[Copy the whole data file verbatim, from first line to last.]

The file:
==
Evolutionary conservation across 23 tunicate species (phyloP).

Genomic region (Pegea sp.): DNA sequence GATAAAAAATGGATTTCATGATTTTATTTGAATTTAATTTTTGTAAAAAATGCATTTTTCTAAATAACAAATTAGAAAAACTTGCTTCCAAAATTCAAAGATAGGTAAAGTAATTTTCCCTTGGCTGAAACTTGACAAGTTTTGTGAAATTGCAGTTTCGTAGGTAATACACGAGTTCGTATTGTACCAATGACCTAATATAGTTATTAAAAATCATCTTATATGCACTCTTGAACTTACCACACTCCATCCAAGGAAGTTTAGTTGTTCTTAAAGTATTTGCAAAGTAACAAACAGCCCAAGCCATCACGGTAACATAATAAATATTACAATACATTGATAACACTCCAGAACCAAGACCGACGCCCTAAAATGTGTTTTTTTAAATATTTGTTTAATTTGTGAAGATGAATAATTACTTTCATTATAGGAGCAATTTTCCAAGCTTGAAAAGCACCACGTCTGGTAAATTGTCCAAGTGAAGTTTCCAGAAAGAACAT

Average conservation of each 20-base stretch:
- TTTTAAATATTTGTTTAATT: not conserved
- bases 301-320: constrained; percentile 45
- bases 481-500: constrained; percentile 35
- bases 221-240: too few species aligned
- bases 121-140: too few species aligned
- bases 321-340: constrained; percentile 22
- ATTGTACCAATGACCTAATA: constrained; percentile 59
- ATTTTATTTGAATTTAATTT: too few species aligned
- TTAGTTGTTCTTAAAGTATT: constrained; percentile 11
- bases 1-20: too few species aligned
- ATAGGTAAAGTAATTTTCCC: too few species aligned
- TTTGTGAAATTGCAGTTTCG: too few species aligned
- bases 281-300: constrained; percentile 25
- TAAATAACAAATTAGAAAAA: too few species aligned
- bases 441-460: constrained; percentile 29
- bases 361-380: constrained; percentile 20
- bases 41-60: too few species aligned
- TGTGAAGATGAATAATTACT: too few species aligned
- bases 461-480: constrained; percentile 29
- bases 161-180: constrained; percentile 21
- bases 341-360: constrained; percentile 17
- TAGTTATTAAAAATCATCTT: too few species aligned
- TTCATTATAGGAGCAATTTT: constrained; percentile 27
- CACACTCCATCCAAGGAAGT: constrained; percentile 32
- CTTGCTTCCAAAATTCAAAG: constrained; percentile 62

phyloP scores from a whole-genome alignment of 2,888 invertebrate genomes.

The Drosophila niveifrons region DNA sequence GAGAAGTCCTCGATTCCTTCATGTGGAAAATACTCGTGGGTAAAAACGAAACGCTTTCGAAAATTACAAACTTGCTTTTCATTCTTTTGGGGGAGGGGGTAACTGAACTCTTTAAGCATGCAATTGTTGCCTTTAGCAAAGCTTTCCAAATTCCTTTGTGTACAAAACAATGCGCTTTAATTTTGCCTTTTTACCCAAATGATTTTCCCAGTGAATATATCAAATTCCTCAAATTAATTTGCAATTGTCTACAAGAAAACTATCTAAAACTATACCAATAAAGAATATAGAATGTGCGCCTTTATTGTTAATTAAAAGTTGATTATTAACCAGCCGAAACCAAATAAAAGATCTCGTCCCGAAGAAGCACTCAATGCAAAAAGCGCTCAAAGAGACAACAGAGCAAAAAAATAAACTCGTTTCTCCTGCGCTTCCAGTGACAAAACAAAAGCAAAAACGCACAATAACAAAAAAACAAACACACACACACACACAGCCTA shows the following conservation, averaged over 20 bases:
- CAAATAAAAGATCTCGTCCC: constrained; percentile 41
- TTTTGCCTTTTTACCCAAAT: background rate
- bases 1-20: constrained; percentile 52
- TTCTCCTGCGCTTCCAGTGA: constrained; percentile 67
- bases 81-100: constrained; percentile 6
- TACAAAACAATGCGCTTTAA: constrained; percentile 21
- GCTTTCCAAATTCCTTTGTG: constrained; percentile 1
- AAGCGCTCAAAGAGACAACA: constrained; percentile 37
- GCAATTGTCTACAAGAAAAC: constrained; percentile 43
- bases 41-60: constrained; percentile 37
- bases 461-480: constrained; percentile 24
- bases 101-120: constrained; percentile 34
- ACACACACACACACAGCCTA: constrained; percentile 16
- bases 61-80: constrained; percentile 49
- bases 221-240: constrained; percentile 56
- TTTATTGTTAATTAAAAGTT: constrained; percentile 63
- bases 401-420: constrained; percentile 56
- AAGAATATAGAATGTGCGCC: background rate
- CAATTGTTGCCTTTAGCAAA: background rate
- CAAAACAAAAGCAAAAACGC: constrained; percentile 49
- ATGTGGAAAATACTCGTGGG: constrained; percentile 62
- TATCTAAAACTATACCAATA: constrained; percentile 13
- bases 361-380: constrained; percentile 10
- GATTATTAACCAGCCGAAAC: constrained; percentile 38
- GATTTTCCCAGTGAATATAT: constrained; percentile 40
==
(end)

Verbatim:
Evolutionary conservation across 23 tunicate species (phyloP).

Genomic region (Pegea sp.): DNA sequence GATAAAAAATGGATTTCATGATTTTATTTGAATTTAATTTTTGTAAAAAATGCATTTTTCTAAATAACAAATTAGAAAAACTTGCTTCCAAAATTCAAAGATAGGTAAAGTAATTTTCCCTTGGCTGAAACTTGACAAGTTTTGTGAAATTGCAGTTTCGTAGGTAATACACGAGTTCGTATTGTACCAATGACCTAATATAGTTATTAAAAATCATCTTATATGCACTCTTGAACTTACCACACTCCATCCAAGGAAGTTTAGTTGTTCTTAAAGTATTTGCAAAGTAACAAACAGCCCAAGCCATCACGGTAACATAATAAATATTACAATACATTGATAACACTCCAGAACCAAGACCGACGCCCTAAAATGTGTTTTTTTAAATATTTGTTTAATTTGTGAAGATGAATAATTACTTTCATTATAGGAGCAATTTTCCAAGCTTGAAAAGCACCACGTCTGGTAAATTGTCCAAGTGAAGTTTCCAGAAAGAACAT

Average conservation of each 20-base stretch:
- TTTTAAATATTTGTTTAATT: not conserved
- bases 301-320: constrained; percentile 45
- bases 481-500: constrained; percentile 35
- bases 221-240: too few species aligned
- bases 121-140: too few species aligned
- bases 321-340: constrained; percentile 22
- ATTGTACCAATGACCTAATA: constrained; percentile 59
- ATTTTATTTGAATTTAATTT: too few species aligned
- TTAGTTGTTCTTAAAGTATT: constrained; percentile 11
- bases 1-20: too few species aligned
- ATAGGTAAAGTAATTTTCCC: too few species aligned
- TTTGTGAAATTGCAGTTTCG: too few species aligned
- bases 281-300: constrained; percentile 25
- TAAATAACAAATTAGAAAAA: too few species aligned
- bases 441-460: constrained; percentile 29
- bases 361-380: constrained; percentile 20
- bases 41-60: too few species aligned
- TGTGAAGATGAATAATTACT: too few species aligned
- bases 461-480: constrained; percentile 29
- bases 161-180: constrained; percentile 21
- bases 341-360: constrained; percentile 17
- TAGTTATTAAAAATCATCTT: too few species aligned
- TTCATTATAGGAGCAATTTT: constrained; percentile 27
- CACACTCCATCCAAGGAAGT: constrained; percentile 32
- CTTGCTTCCAAAATTCAAAG: constrained; percentile 62

phyloP scores from a whole-genome alignment of 2,888 invertebrate genomes.

The Drosophila niveifrons region DNA sequence GAGAAGTCCTCGATTCCTTCATGTGGAAAATACTCGTGGGTAAAAACGAAACGCTTTCGAAAATTACAAACTTGCTTTTCATTCTTTTGGGGGAGGGGGTAACTGAACTCTTTAAGCATGCAATTGTTGCCTTTAGCAAAGCTTTCCAAATTCCTTTGTGTACAAAACAATGCGCTTTAATTTTGCCTTTTTACCCAAATGATTTTCCCAGTGAATATATCAAATTCCTCAAATTAATTTGCAATTGTCTACAAGAAAACTATCTAAAACTATACCAATAAAGAATATAGAATGTGCGCCTTTATTGTTAATTAAAAGTTGATTATTAACCAGCCGAAACCAAATAAAAGATCTCGTCCCGAAGAAGCACTCAATGCAAAAAGCGCTCAAAGAGACAACAGAGCAAAAAAATAAACTCGTTTCTCCTGCGCTTCCAGTGACAAAACAAAAGCAAAAACGCACAATAACAAAAAAACAAACACACACACACACACAGCCTA shows the following conservation, averaged over 20 bases:
- CAAATAAAAGATCTCGTCCC: constrained; percentile 41
- TTTTGCCTTTTTACCCAAAT: background rate
- bases 1-20: constrained; percentile 52
- TTCTCCTGCGCTTCCAGTGA: constrained; percentile 67
- bases 81-100: constrained; percentile 6
- TACAAAACAATGCGCTTTAA: constrained; percentile 21
- GCTTTCCAAATTCCTTTGTG: constrained; percentile 1
- AAGCGCTCAAAGAGACAACA: constrained; percentile 37
- GCAATTGTCTACAAGAAAAC: constrained; percentile 43
- bases 41-60: constrained; percentile 37
- bases 461-480: constrained; percentile 24
- bases 101-120: constrained; percentile 34
- ACACACACACACACAGCCTA: constrained; percentile 16
- bases 61-80: constrained; percentile 49
- bases 221-240: constrained; percentile 56
- TTTATTGTTAATTAAAAGTT: constrained; percentile 63
- bases 401-420: constrained; percentile 56
- AAGAATATAGAATGTGCGCC: background rate
- CAATTGTTGCCTTTAGCAAA: background rate
- CAAAACAAAAGCAAAAACGC: constrained; percentile 49
- ATGTGGAAAATACTCGTGGG: constrained; percentile 62
- TATCTAAAACTATACCAATA: constrained; percentile 13
- bases 361-380: constrained; percentile 10
- GATTATTAACCAGCCGAAAC: constrained; percentile 38
- GATTTTCCCAGTGAATATAT: constrained; percentile 40